September 18, 2017
What is a Team Offsite
Teams large and small need to get out to a new location, step away from their day-to-day , and build team spirit and solve a business problem. This meeting is called a team offsite. According to the Harvard Business Review “Unfortunately, many team building offsites turn out to be ineffective, or worse. Sometimes, it’s because the sense of unity and cohesion that gets created when everyone is together having “fun” outside of the office doesn’t last long once everyone gets back to work. Other times, “team building activities” have the unintended consequence of bringing out competition and hostility between individuals instead of enhancing commitment and cohesion within the team.”
So when our client reached out to us to plan their offsite we took this lesson to heart and kept a clear delineation between fun and work. For us to create an awesome team-building day with a “play within a play,” wherein the leader and the team use the stage to rehearse the new dynamics and norms that they want to perform back at the office or take on the road. It’s important to be mindful in scripting your team’s offsite that the same challenges and opportunities that you and your team are facing in general will come to the surface. For example, if the goal of the offsite is to encourage all team members to be more participative, it’s helpful for everyone to provide input into the structure and agenda for the meeting, and then to participate at the actual meeting. If the goal is to clarify roles and responsibilities, it’s useful to be very clear about everyone’s roles and responsibilities in preparing for the meeting, as well as during the meeting itself.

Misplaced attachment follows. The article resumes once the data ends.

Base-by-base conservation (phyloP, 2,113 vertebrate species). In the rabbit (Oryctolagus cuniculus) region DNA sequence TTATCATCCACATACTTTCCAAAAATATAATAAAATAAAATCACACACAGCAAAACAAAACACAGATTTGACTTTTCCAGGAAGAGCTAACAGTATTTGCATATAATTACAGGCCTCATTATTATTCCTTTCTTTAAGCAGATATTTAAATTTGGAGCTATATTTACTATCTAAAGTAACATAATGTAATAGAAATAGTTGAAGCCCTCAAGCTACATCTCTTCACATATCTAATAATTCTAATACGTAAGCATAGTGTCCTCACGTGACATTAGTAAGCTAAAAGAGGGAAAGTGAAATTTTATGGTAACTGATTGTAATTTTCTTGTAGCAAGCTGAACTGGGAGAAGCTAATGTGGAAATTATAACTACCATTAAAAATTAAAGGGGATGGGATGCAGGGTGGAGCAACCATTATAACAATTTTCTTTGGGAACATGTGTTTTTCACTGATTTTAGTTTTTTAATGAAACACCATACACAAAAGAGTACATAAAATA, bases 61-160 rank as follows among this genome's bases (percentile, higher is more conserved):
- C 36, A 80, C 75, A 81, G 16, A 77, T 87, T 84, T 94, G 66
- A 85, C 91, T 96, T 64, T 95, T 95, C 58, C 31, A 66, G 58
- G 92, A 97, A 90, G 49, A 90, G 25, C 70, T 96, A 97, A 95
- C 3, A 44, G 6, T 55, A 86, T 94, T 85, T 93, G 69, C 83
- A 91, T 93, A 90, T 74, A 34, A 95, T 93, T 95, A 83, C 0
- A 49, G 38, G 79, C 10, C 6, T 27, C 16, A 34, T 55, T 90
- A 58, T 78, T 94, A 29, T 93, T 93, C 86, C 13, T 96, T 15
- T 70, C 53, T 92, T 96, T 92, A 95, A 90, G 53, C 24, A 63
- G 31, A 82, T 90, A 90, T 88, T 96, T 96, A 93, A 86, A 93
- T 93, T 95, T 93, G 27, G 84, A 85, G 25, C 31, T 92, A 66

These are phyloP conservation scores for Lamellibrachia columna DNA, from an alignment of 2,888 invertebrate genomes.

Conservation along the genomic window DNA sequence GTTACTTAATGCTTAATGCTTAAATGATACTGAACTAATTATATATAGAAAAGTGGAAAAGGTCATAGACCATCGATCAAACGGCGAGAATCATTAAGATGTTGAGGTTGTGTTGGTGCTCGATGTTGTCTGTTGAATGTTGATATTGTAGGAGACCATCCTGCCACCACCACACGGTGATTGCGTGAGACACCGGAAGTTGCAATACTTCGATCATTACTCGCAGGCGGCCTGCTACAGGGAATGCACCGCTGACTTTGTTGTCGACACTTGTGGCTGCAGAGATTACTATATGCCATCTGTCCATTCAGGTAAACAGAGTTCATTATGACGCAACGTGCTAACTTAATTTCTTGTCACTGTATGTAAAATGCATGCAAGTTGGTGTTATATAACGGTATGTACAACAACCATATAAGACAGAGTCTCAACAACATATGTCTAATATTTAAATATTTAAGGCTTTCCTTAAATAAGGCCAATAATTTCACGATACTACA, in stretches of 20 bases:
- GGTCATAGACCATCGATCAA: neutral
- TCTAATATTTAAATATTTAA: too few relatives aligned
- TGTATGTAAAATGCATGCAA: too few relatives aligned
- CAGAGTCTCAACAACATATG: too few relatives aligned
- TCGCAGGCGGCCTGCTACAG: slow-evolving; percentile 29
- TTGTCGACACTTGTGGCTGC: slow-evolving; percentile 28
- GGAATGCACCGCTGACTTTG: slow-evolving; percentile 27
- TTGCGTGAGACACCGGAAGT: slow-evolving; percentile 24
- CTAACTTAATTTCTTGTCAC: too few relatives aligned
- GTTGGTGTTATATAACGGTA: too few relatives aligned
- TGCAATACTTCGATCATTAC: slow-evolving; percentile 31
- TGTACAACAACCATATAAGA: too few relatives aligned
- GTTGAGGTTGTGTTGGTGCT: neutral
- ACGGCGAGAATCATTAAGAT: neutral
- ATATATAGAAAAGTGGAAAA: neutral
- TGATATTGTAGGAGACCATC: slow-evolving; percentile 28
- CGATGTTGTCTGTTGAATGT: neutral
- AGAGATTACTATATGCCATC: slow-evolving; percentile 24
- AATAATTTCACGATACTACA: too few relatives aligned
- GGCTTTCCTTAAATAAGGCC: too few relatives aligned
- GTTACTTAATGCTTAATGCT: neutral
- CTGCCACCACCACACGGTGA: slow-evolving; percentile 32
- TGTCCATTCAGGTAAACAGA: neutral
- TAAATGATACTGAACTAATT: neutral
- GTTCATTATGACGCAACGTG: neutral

The paradox and the challenge of offsite meetings for leaders and their teams is that to raise the likelihood that the offsite will have a successful and lasting outcome, changes need to be made before the offsite even occurs. This kind of preparation makes progress much more likely. But getting all of this interdependent sequencing right is neither simple nor easy.
Some best practices can help. Here are some suggested “Don’ts and Do’s” for planning your next team offsite:
Don’t let the team’s old dynamics constrain the new dynamics that you’re trying to create. For example, if members of your team are reluctant to speak up and challenge one another inside the office, don’t assume that they’ll magically feel more comfortable doing so just because they’ve gathered together at an offsite location. Consider randomly assigning people to argue opposing points of view, and encourage them to discuss and debate alternative perspectives or strategies.